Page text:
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Erin Brown / Grand Vale Creative

Projecting 2018 crop profits

Given current crop prices, the overall 2018 profit outlook for North Dakota farmers isn't as dismal as might be expected, a veteran North Dakota State University extension service economist says.

"Things look a little better than I thought they would," says Andrew Swenson, NDSU extension farm and farm resource management specialist.

Even so, at current prices, some farmers across the state are unlikely to finish in the black in 2018 unless they enjoy better-than-average yields, he says.

Wheat, corn and soybeans are the region's three major crops. Swenson projects that wheat and soybeans can be profitable in much of North Dakota in the 2018 growing season, but that corn is unlikely to be.

"Corn is the bugaboo," he says, noting that corn is relatively expensive to raise and that the current price farmers receive for it is relatively low.

Swenson prepared the 2018 NDSU Projected Crop Budgets, which estimate per-acre yields, prices and potential profits for a number of crops in nine regions of the state.

The popular annual projections, on which Swenson has worked for many years, are aimed at North Dakota producers. But they can be useful for producers in adjacent states, too. For example, farmers in eastern Montana generally grow the same crops as their counterparts in western North Dakota.

The 2018 projections bode well for wheat, which has been relatively unprofitable in recent years, causing wheat acreage to drop.

"I think we could be seeing more wheat (planted) this year," Swenson says.

Wheat prices strengthened last summer, increasing the crop's potential profit in 2018.

One example: The 2017 projected crop budgets, released in late 2016, forecast a loss of $10.21 per acre for spring wheat in north-central North Dakota. In contrast, the 2018 projections call for a gain of $18.10 per acre for spring wheat in that area.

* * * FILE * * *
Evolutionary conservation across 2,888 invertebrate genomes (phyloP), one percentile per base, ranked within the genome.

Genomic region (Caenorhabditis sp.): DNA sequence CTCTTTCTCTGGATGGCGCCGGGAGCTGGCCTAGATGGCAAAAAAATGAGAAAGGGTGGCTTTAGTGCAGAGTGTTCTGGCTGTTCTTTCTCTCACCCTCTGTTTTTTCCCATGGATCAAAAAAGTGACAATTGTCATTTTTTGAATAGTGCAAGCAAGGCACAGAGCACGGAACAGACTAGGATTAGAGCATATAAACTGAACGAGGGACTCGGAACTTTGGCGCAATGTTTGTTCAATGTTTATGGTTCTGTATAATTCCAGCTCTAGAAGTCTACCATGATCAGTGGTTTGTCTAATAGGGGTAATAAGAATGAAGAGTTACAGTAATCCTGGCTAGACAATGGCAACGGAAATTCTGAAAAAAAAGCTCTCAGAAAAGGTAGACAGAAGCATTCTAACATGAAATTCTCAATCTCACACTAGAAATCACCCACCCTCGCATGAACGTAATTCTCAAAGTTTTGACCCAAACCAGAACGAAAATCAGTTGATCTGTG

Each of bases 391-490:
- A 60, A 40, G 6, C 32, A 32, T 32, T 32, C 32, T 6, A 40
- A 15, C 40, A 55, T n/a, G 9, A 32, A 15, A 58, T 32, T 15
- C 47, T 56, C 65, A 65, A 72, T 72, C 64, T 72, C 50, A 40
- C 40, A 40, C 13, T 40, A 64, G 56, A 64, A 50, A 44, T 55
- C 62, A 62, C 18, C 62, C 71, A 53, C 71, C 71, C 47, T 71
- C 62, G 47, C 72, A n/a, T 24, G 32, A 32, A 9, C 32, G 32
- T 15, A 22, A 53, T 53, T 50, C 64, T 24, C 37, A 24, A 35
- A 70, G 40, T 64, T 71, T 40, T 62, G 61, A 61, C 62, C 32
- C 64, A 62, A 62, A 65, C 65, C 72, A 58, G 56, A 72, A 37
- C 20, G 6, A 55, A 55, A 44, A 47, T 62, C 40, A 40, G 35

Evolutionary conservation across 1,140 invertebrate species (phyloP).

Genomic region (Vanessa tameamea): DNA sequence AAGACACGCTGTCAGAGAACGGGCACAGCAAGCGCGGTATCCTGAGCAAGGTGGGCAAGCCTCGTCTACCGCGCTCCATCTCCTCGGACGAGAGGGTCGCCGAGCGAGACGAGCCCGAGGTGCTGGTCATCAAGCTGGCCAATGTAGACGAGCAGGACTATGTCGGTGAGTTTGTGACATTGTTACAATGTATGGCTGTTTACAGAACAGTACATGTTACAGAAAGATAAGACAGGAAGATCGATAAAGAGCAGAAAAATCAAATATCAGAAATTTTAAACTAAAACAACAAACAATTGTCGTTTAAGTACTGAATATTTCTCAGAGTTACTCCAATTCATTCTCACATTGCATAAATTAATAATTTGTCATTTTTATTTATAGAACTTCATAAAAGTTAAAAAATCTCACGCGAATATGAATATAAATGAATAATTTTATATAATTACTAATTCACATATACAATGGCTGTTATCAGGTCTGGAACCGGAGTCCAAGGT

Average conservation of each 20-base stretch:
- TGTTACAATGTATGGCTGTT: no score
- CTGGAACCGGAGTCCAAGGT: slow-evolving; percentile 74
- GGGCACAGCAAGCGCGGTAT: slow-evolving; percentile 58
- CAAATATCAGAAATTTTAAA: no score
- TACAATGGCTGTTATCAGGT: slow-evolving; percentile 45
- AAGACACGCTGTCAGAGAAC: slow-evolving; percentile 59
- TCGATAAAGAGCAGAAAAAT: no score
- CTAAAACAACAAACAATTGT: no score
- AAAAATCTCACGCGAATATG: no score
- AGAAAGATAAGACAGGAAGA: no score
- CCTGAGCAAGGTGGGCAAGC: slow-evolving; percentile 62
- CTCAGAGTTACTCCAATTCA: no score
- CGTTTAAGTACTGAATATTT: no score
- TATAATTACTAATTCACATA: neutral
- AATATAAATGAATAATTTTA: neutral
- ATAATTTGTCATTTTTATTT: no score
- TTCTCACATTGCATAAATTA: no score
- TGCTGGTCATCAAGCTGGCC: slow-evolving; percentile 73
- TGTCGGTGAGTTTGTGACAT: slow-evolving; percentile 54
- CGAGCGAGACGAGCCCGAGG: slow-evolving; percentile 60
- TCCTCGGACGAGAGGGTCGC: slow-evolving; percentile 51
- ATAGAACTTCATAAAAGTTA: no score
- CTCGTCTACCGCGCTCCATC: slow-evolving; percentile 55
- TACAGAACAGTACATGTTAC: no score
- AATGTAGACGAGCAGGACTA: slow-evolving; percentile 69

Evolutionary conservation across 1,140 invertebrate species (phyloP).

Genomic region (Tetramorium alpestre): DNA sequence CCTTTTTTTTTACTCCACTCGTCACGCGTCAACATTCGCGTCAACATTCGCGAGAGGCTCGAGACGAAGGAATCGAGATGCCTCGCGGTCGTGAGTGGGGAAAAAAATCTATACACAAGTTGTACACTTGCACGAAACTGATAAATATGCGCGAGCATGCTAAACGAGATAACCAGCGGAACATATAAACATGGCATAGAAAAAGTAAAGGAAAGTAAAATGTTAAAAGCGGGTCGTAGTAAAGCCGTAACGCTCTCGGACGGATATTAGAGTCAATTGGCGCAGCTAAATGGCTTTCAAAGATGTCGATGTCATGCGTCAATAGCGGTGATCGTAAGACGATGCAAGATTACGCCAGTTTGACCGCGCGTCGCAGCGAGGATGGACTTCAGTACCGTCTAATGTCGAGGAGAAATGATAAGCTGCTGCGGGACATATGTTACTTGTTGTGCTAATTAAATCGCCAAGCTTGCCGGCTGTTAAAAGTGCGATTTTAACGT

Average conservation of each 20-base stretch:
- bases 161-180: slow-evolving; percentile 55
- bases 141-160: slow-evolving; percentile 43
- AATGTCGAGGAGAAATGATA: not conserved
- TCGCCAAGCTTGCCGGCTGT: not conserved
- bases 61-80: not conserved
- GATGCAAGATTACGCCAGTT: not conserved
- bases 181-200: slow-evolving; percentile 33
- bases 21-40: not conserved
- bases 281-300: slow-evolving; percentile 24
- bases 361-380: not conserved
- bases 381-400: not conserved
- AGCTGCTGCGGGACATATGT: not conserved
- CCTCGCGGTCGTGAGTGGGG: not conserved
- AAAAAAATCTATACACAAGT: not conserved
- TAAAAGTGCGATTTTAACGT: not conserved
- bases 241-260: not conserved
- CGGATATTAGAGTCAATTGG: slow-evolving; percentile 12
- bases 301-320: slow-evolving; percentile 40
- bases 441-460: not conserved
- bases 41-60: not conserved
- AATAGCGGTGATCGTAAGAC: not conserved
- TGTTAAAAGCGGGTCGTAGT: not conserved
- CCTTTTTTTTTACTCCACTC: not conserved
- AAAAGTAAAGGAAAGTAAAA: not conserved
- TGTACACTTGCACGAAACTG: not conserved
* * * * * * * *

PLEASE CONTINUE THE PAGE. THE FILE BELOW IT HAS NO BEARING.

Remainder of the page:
Soybeans, which typically fare well in the annual budget projections, do so again this year.

In the northern Red River Valley, for example, soybeans are one of the few crops in Swenson's projections that show a positive return ($24.85 per acre.) Corn is projected to lose $33.74 per acre, with spring wheat losing a projected $1.47 per acre.

But corn, which in the early part of this decade often provided North Dakota farmers with strong gains, isn't promising this year, according to the NDSU projection.

In the southern Red River Valley, the area of the state in which corn has the longest history, the crop is projected to lose $47.07 per acre. In contrast, spring wheat is projected to lose $11.63 per acre and soybeans is expected to earn $24.08 per acre.

Corn projects relatively well in western North Dakota, where the crop remains fairly new, however, Swenson notes. Corn yields are substantially lower in the western part of the state, but that's more than offset by much cheaper land costs there.

In southwest North Dakota, corn is projected to lose $1.75 per acre, a much-smaller loss than in most of the rest of the state.

Even so, most other crops, including spring wheat and soybeans, are projected to make a profit in southwest North Dakota, limiting corn's appeal there, too, Swenson says.

Lentils — which are growing in popularity with both U.S. consumers and western North Dakota and eastern Montana farmers — have been profitable for farmers there in recent years. The 2018 NDSU crop budgets project that will continue.

The crop is pegged for a profit of $55.43 per acre in southwest North Dakota and $44.48 per acre in northwest North Dakota.

Malting barley, a crop in which North Dakota has long been a national leader, isn't promising in 2018, according to the new NDSU budgets.

Prices for malting barley, which is risky to grow because of potential weather and disease issues, are low and probably will discourage many farmers from growing it, Swenson says.

The NDSU budgets include a projected return to labor and management, or a "payment" to the farmer for his or her labor and managerial efforts required to grow that crop, Swenson notes.

He stresses that the projections are just estimates, and that gain or loss will depend on actual yields and prices.

To see the budgets: